• Elliot Huemann

"Why does coming out hurt so much?"

Last week I shared a bit about how integration is intimately connected to what we understand as mental health. I also shared a brief example of how the idea of integration might be explored with someone who is in the process of coming out as LGBTQ+. This week, I want to dig a bit deeper into how therapy can help restore a sense of integration and well being for someone in this process.


Though TV and music truthfully frame coming out as something to be celebrated and appreciated, the actual lived experience often feels very different. Coming out is a decision that impacts the entirety of a person's life, and the weight of this decision can feel terrifying. These feelings are natural and pretty ubiquitous. I don't know any LGBTQ+ identified people who did the work of coming out and describe it as an easy, fun, or happy time.


Here's one explanation of why coming out is so painful. The closet creates a space of splitting in the mind and body. Essentially, the closet takes a surgical knife to your sense of self, cutting away everything that is deemed "bad" about who you are. All of these things are then put away, into the closet. What this means is that rather than experiencing the sense of wholeness that comes with integration we instead feel like half of ourselves and frequently struggle with anxiety, depression, or unhealthy coping strategies. All of these responses are actually our bodies trying to protect us from the open wound created by the closet.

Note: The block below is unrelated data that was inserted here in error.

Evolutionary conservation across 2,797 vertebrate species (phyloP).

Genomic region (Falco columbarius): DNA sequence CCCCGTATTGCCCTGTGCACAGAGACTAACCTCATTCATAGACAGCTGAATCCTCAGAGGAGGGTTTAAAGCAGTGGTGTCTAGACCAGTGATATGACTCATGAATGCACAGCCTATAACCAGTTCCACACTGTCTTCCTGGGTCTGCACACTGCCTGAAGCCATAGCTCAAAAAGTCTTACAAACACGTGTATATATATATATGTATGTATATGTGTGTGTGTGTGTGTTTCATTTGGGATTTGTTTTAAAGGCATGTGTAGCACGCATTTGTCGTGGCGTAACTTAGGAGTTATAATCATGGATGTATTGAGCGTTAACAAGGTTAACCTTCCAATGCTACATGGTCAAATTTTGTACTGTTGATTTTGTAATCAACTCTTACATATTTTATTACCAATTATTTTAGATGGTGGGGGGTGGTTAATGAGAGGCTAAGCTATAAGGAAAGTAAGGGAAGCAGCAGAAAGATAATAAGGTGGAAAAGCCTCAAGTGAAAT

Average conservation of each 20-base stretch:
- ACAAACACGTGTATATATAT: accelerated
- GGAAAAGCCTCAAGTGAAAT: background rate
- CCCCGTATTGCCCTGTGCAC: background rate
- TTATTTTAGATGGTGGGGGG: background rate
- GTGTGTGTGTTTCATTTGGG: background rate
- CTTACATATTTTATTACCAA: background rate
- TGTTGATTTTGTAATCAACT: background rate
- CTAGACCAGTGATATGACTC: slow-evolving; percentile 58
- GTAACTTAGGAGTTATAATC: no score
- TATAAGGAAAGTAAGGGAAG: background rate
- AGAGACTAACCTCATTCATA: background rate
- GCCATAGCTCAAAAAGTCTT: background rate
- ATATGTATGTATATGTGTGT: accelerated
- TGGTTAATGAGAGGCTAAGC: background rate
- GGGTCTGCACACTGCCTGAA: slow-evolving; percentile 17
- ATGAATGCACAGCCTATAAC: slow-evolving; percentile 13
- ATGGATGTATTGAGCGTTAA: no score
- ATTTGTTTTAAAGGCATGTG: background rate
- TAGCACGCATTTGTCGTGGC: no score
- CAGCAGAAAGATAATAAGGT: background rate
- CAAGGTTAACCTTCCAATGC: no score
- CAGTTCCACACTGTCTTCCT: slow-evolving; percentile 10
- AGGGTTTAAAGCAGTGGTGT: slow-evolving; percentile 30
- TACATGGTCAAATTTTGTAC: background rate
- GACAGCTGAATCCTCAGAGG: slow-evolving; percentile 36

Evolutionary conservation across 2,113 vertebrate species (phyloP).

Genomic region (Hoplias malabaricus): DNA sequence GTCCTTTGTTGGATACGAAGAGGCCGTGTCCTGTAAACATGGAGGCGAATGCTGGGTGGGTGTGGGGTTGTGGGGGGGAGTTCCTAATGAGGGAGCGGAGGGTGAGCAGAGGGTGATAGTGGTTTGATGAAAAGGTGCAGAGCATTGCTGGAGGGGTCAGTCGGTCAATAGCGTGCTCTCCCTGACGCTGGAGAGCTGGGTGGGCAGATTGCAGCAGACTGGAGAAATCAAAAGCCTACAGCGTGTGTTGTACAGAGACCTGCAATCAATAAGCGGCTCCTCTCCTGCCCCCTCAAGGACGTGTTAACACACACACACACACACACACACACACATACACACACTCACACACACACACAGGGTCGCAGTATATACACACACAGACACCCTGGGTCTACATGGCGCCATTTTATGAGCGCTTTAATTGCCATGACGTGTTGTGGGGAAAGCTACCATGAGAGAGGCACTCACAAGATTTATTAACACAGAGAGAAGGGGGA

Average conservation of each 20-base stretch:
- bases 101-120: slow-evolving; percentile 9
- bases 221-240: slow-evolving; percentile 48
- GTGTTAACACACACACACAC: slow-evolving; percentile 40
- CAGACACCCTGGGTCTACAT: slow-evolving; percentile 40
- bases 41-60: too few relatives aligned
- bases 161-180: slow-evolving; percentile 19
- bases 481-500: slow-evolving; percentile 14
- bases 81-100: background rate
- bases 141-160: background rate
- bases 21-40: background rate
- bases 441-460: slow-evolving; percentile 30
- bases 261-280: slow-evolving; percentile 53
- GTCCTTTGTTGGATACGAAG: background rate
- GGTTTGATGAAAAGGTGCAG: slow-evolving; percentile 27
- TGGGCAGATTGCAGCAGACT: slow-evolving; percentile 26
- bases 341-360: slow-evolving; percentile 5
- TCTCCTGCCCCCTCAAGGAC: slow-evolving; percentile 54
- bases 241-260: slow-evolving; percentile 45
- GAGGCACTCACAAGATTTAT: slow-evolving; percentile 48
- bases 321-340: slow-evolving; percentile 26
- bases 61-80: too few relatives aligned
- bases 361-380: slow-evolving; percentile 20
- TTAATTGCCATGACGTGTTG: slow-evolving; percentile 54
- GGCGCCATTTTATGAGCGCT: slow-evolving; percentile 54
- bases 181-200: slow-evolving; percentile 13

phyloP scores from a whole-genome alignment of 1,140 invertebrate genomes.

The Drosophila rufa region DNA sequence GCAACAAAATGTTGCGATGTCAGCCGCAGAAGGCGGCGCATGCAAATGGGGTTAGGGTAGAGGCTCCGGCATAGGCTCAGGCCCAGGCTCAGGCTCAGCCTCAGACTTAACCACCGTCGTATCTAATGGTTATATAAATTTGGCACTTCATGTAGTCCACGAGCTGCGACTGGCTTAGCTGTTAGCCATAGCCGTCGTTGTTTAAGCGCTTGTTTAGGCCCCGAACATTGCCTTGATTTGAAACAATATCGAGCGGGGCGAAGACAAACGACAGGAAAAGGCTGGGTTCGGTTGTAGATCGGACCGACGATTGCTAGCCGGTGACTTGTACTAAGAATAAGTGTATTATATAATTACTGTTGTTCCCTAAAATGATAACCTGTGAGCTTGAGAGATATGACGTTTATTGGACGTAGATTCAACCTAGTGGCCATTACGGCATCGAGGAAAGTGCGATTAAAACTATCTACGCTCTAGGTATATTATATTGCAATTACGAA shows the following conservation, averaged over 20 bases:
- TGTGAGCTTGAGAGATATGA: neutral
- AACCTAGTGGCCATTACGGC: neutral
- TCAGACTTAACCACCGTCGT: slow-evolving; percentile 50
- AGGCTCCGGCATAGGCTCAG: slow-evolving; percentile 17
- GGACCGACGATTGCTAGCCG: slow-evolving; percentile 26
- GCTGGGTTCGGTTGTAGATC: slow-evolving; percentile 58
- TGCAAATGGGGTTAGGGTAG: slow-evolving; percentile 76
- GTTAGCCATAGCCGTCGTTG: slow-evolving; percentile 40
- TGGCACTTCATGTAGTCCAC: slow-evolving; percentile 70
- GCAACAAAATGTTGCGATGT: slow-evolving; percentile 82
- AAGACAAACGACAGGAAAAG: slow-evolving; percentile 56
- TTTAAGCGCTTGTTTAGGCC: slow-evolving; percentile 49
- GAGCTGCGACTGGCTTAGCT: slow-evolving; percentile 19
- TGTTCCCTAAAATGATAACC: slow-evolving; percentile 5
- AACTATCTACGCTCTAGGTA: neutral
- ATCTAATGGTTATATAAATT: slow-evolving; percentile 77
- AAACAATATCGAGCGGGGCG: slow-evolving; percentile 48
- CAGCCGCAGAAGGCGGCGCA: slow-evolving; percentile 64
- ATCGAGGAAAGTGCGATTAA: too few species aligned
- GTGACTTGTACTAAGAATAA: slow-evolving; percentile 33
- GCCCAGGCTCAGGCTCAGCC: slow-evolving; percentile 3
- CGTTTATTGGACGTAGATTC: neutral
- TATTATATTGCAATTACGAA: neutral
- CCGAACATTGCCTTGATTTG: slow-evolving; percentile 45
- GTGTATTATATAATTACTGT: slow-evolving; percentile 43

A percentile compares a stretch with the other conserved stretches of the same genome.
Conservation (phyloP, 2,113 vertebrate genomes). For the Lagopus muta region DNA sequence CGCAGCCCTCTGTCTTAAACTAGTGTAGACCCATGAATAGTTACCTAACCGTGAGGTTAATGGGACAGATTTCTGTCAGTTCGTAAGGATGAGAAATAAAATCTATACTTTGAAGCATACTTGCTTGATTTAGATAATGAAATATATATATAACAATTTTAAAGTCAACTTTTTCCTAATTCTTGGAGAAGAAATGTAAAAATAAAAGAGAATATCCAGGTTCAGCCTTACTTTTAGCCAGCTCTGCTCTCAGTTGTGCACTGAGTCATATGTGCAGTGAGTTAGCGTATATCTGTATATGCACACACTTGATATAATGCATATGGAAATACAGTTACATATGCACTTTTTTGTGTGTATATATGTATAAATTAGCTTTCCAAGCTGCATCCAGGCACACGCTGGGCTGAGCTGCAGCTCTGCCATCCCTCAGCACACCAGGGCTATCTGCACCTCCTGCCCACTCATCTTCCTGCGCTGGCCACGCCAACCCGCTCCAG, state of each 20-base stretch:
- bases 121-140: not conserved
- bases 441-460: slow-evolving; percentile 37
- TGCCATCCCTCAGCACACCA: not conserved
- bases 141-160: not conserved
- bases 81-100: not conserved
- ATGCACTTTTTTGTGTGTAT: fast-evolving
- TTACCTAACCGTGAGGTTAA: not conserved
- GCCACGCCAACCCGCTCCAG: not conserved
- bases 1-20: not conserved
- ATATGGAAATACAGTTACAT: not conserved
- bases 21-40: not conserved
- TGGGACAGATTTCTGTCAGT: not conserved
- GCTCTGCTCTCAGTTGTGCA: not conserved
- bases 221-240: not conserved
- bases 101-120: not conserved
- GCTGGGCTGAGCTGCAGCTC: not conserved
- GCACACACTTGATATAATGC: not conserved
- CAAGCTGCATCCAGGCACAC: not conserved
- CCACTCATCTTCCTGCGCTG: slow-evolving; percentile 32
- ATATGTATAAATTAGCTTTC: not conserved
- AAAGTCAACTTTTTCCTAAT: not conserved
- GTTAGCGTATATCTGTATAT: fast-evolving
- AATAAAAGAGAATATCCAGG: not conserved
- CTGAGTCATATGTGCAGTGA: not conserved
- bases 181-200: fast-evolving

Then all of a sudden you're out of the closet and it's all better! I seriously wish it were that easy. Though I really do hope you feel the immense relief that comes from reuniting with those closeted parts, coming out is just one of the first steps in a long road of figuring out how to be you.


We call this process reintegration. Who even am I? What do I like? How do I heal? Will I ever feel "normal"? Why do I feel so sad now that I'm out? These are big questions and it can feel incredibly overwhelming to face them alone.


Therapy is one of the best places I know of to ask these questions. The nonjudgmental and integrative space found in relationship with a good therapist makes the questions feel more like opportunities than threats. Whether you're in the early stages of coming out or are navigating this space further down the road, finding a good therapist might be the right next step for you.


Maybe I'm even that person for you. If you're interested in learning more about my practice please feel free to send me an email at elliothuemanntherapy@gmail.com



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Seattle, WA   l   (510) 877-0408  l   elliot@elliothuemann.com

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